Blood and Chocolate

Questioning NYPD's psychological screening process.

Posted Oct 23, 2017

A probationary NYPD officer has likely derailed her career as a result of an incident in a Godiva chocolate shop. While visiting the store with her mother, the rookie cop allegedly became enraged at how the employees spoke to her mother. It all started when the mother forced open the door of the shop, which was closed at the time. (She may have thought the door was stuck.)

Threats and out-of-control behavior allegedly ensued. Police responding to the incident reported finding “chocolate and blood all over the floor.” To cap it off, the probationary officer allegedly resisted arrest.  

Police departments need to recruit officers with a capacity for aggression and resistance to fear in the right circumstances, combined with the temperament and maturity to channel those traits constructively. Officers should possess the self-control to refrain from confrontational behavior unless necessary. Given the highly charged nature of police work, that’s a difficult balancing act to maintain 100 percent of the time.

But for an officer to react as this woman is accused of doing in response to verbal provocations raises questions in my mind about the NYPD’s screening process. How would this officer respond to verbal challenges to her authority by suspects, witnesses, and victims out on the street? I am not the first to question the effectiveness of NYPD’s psychological vetting of applicants.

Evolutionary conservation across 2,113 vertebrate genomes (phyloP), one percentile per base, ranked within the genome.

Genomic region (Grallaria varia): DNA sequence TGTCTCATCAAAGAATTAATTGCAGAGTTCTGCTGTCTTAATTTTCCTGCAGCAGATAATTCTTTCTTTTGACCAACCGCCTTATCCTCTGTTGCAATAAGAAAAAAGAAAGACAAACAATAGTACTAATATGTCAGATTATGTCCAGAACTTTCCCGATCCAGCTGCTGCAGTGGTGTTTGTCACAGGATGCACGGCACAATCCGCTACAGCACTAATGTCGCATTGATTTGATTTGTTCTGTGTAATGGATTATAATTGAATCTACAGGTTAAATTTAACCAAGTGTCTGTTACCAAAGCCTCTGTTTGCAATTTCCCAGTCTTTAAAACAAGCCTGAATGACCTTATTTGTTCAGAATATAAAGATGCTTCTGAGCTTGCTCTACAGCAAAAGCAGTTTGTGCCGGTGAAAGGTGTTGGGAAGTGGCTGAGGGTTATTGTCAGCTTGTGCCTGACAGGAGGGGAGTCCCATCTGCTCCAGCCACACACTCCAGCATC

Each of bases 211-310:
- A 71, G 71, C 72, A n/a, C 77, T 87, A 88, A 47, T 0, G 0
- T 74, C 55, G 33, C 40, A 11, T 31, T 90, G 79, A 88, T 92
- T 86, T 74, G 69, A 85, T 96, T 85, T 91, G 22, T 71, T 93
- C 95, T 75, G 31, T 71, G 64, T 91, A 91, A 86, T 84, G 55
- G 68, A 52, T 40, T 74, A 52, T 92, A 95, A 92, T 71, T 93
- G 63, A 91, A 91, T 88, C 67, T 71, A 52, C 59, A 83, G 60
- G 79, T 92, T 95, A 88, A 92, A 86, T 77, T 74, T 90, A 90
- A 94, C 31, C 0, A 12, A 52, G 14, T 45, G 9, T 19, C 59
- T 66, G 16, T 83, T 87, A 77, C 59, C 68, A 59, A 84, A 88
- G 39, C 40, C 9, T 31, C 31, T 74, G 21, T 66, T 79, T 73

According to an article earlier this year in the New York Daily News, 70 percent of NYPD officers who apply to join the NY Port Authority police force fail that department’s psychological test. I don’t want to give the impression that NYPD is doing nothing; a Google search reveals numerous discussions and articles about officer candidates who failed the NYPD psychological assessment. I have not reviewed either the NYPD or Port Authority psychological tests and cannot comment on the validity and reliability of either. I am merely calling attention to a potential problem that may be systemic and which is too important to brush aside. 

In my opinion, police departments should administer the Conditional Reasoning Test of Aggression (CRT-A) as part of their psychological assessment of candidates. I have written about the CRT-A before and recommended its use by employers to screen out aggression-prone and abnormally disruptive job applicants. Research has found that hyper-aggressive individuals are not only prone to confrontational behavior, they are also at risk for creating a wide range of workplace problems: bullying, malingering, sabotage, theft, stalking, and sowing discontent among coworkers. 

Some people are drawn to police work because it provides legal cover for their aggression-prone behavior. Only those who can function within the “protect and serve” model should get a badge and gun.